We do not accept this abuse of power
Women are determined to confront family violence.
By Barry Gittins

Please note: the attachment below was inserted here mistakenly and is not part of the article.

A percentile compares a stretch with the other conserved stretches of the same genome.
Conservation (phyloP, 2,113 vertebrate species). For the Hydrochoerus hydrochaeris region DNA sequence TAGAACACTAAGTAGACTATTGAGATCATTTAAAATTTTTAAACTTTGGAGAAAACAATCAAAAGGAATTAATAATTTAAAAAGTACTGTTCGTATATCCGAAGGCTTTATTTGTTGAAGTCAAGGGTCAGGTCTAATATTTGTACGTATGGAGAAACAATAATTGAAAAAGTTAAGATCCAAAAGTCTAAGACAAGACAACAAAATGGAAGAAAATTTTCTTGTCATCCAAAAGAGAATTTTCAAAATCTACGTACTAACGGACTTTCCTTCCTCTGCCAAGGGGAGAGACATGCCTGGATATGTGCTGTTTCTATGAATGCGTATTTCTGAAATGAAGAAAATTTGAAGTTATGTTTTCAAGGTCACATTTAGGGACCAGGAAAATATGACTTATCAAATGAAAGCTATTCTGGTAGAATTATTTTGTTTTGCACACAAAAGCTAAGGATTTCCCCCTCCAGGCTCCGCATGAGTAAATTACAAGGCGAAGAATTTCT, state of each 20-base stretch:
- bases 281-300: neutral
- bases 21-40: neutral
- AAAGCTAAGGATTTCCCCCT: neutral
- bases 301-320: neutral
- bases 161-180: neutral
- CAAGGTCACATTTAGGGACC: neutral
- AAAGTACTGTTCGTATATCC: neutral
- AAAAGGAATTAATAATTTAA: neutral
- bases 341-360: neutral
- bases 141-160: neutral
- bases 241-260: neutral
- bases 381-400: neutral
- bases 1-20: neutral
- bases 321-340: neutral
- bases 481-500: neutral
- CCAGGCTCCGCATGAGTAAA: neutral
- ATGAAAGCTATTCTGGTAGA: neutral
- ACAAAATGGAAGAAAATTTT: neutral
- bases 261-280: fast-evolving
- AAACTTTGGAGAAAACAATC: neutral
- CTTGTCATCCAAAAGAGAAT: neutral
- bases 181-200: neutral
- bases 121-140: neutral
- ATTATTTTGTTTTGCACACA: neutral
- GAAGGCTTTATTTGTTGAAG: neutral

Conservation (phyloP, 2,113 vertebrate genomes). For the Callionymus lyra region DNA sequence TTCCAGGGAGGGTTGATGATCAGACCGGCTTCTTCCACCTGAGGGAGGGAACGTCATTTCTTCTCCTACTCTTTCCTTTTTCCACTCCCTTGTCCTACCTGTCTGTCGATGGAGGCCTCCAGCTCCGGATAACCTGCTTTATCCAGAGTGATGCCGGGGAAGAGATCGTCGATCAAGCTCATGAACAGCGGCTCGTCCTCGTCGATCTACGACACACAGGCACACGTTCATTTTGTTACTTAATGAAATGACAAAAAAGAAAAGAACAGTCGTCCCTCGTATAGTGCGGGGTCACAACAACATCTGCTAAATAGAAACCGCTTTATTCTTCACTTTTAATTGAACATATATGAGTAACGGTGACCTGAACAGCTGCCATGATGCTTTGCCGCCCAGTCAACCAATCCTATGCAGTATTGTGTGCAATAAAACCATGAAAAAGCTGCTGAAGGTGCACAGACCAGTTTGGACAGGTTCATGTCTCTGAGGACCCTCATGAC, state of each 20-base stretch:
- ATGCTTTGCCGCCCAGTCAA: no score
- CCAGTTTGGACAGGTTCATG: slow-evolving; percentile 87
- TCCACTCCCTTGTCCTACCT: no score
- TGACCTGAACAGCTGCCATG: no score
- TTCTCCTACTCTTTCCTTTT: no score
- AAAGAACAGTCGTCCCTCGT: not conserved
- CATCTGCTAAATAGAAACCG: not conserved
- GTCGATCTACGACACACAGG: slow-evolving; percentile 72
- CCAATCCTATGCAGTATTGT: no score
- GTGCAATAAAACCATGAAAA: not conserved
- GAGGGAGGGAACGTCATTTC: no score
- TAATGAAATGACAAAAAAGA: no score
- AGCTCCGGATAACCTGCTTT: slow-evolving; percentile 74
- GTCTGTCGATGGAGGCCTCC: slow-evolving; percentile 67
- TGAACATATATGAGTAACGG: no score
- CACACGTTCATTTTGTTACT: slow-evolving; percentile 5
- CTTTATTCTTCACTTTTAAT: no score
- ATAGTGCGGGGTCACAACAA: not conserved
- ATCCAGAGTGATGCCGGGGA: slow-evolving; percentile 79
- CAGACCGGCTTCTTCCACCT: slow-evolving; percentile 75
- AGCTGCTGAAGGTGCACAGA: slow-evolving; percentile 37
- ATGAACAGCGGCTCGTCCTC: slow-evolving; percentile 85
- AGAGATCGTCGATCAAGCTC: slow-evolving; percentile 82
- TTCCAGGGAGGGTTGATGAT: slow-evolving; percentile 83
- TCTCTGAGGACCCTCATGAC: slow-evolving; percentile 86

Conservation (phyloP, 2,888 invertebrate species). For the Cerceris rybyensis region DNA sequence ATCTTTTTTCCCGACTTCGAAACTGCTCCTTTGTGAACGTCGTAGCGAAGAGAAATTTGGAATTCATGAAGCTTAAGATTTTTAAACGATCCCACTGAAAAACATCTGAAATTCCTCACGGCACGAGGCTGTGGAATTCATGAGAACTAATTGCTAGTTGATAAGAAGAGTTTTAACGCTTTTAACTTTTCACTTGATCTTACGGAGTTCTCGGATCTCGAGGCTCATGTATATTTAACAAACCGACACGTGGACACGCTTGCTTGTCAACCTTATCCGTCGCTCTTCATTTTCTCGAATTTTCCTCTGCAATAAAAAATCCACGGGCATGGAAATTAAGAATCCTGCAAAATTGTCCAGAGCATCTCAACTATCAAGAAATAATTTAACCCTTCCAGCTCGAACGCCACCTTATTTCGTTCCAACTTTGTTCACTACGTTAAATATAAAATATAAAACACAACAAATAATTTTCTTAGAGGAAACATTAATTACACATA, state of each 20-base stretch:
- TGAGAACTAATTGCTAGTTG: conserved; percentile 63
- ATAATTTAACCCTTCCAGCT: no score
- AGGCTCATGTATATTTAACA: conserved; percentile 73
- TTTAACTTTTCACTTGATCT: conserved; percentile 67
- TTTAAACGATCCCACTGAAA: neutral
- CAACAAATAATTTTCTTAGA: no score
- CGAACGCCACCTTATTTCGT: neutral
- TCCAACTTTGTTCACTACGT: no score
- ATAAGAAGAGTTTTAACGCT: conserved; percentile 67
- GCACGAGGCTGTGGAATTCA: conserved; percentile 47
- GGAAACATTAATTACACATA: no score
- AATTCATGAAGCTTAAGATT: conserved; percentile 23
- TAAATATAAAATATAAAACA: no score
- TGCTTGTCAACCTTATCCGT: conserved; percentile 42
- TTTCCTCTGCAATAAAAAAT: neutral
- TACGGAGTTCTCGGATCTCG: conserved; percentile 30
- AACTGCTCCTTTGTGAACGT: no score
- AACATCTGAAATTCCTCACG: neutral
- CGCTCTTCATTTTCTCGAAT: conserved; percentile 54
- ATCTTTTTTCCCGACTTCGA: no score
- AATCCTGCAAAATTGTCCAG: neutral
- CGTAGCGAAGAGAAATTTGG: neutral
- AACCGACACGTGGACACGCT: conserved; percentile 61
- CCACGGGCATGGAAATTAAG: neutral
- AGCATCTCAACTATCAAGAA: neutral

Across Australia a shocking statistic is acknowledged by academics and social workers but largely unknown or ignored by the general community. One in four women in this country, throughout the span of their lives, will fall victim to family violence.The Australian Bureau of Statistics says 2.2 million women are currently ‘counted’ as family violence survivors (that figure does not include the many women who do not speak out against the people who abuse them.) The overarching statistic– one in four Australian women – canvasses a litany of (largely male) actions. Women and children are struck, whipped, beaten and punched. Hair is pulled, bodies are dragged, food is thrown, torsos are kicked.Survivors are sexually abused and shamed. Women have to beg for money to pay bills or purchase food. They are verbally mocked and ridiculed. Put down for being female. Women are denied education and opportunities. They’re spiritually abused by men who exert power over women.Words are as harsh as actions. Survivors are battered with inconsistent messages. They are informed that they are useless, or have only one purpose. They are weak, or too assertive. Pathetic, absent or apathetic. Too soppy. Stupid, or too clever for their own good. Unattractive, or too attractive. Unresponsive or promiscuous.The underlying, cruel message rings out to family violence survivors: you are not worthy. Last month The Salvation Army yet again joined with the United Nations, with governments, other churches, other faiths and NGOs to once again declare that the abuse of personal power by men against women and children is not acceptable and will not be tolerated.‘Today, we are celebrating the way we as women create opportunities and make a difference around the world.’ With those words, Commissioner Aylene Finger* welcomed a gathering of some 50 women to The Salvation Army Australia Southern Territory’s headquarters in Blackburn (Vic.) for the 100th International Women’s Day (IWD) on 8 March 2011.Taking the opportunity to note ‘100 years of economic, political and social achievements,’ the commissioner added that the day honoured ‘women past, present and future’. She duly introduced and thanked guest speakers policy expert Professor Cathy Humphries** and practitioner Gae Old.*** Both speakers are passionate about the issues.Professor Humphreys commenced by recognising and thanking the traditional owners and elders of the land before discussing her field of research, the instances and nature of family violence in the state of Victoria. She stated that this year’s theme for IWD emphasised ‘equal opportunity to education and access to productive employment’. This is vital, the professor explained, as two-thirds of Australian women living in abusive relationships are still faithfully turning up to work.‘There is only a tiny group of abused women who are accessing refuges,’ she explained. ‘Most abused women are all around us, in our workplaces.’She emphasised the importance of the workplace as ‘domestic violence becomes more chronic and violent once women lose their employment’.Professor Humphries is engaged in 13 different research projects into family violence. A common theme is the question, how do we educate women and men to respond appropriately to this social evil? In Victoria alone there were 32,750 reported family violence incidents in 2009/10. That is an increase of 5.4% from 2008/09. (In Victoria, comparatively ‘new’ 2008 legislation excludes the perpetrator from the family home.) While these statistics sound alarming, the professor explained that the rise in reports can be interpreted as an expression of confidence in policing rather than an actual increase in the annual amount of incidents. The complexities of intervention orders, however, are further muddied by ambiguity of recording the conviction and breaching rates (how often perpetrators are found guilty and/or incarcerated, and how often they flaunt the court orders and continue to access the family home and abuse those present).The professor noted that in 30% of Victorian cases (a conservative figure logically open to extrapolation across the country), children are present to witness the abuse of their mother/sister/spouse/sibling/friend. Asking how Australia can resource and deploy ‘its services to respond more effectively to the needs of children’ in these situations, she noted that mandatory reporting may not be the answer. In 2007/08 in New South Wales, for example, only 5,000 (6.5%) of 76,000 mandatorily-reported incidents were substantiated. ‘This overloads existing services’, she explained, swamping them with additional caseloads ‘without additional resources’.The larger policy imperative at the moment, she continued, is encouraging the judiciary to give teeth to the intervention order system; early research is indicating that a high percentage of intervention orders are breached by men who refuse to abide by the orders of the court. These offenders may do so up to 10 times before receiving a fine; the numbers of men breaching intervention orders who receive a custodial sentence are minimal.The arrogance of perpetrators is staggering; there is a ripple of anger and concern from the women gathered to listen and learn.Ms Old then addressed the gathering, saying that resources are finite but calls on services are expanding. While they are funded to work with family violence clients for up to 13 weeks, in practice they are still helping clients four years after the initial contact.‘Safety is our first priority,’ she explained, ‘and we provide and update a safety plan. We also go to court with women to support them in their application for an intervention order.‘Our role is to help women and their children through the practicalities of their situation, and our great emphasis is advocating for the children and ensuring they are well-protected,’ she added.As well as the ever-constant assessment of ‘risk’ and the need for more funding, the big obstacle Ms Old’s team faces is an age-old problem: how to broach the taboo subject of domestic violence.In our society as a whole, she said, ‘there is a lack of confidence in questioning women about family violence. There are processes to solve this conversational reticence; Ms Old explained the existing process where every female New Zealander who receives medical care is also taken through a verbal pro forma family violence survey. She then cited a promising new initiative with the territory’s social programme department, where clusters of medical general practitioners (GOPs) were receiving education at events designed to educate and share strategies.‘The outcomes for women and children can only get better if we all work better together,’ she said. ‘The more information we share, the more openly we discuss this crisis, the better outcomes we will see for women and children.’The messages shared at this event are positive, open, constructive and impassioned. They are well received. They deserve a broader hearing.Certainly, Salvation Army leadership is keen for the Army to do all it possibly can to support those who face the waking nightmare of family violence.‘There are many women who are living with fear,’ concluded Colonel Jennifer Walker at the event. ‘We need to be a voice on their behalf, to God… and to our community.’* Commissioner Finger is the territorial president of women’s organisations. Colonel Walker is the territorial secretary for women’s ministries.** Professor Humphreys holds the Alfred Felton Chair of Child and Family Welfare at the University of Melbourne (the position supports a collaborative partnership between the University of Melbourne and the Centre for Excellence in Child and Family Welfare).*** Ms Old is the manager of the Australia Southern Territory’s St Kilda-based family violence outreach program, an integral part of the Melbourne Central Division’s crisis services. The program, a domestic violence outreach program for women and children, has an eight-person team, helping up to 12 clients through a 13-week cycle. In addition, the program has two staff working with women in crisis situations as well as an Indigenous case worker.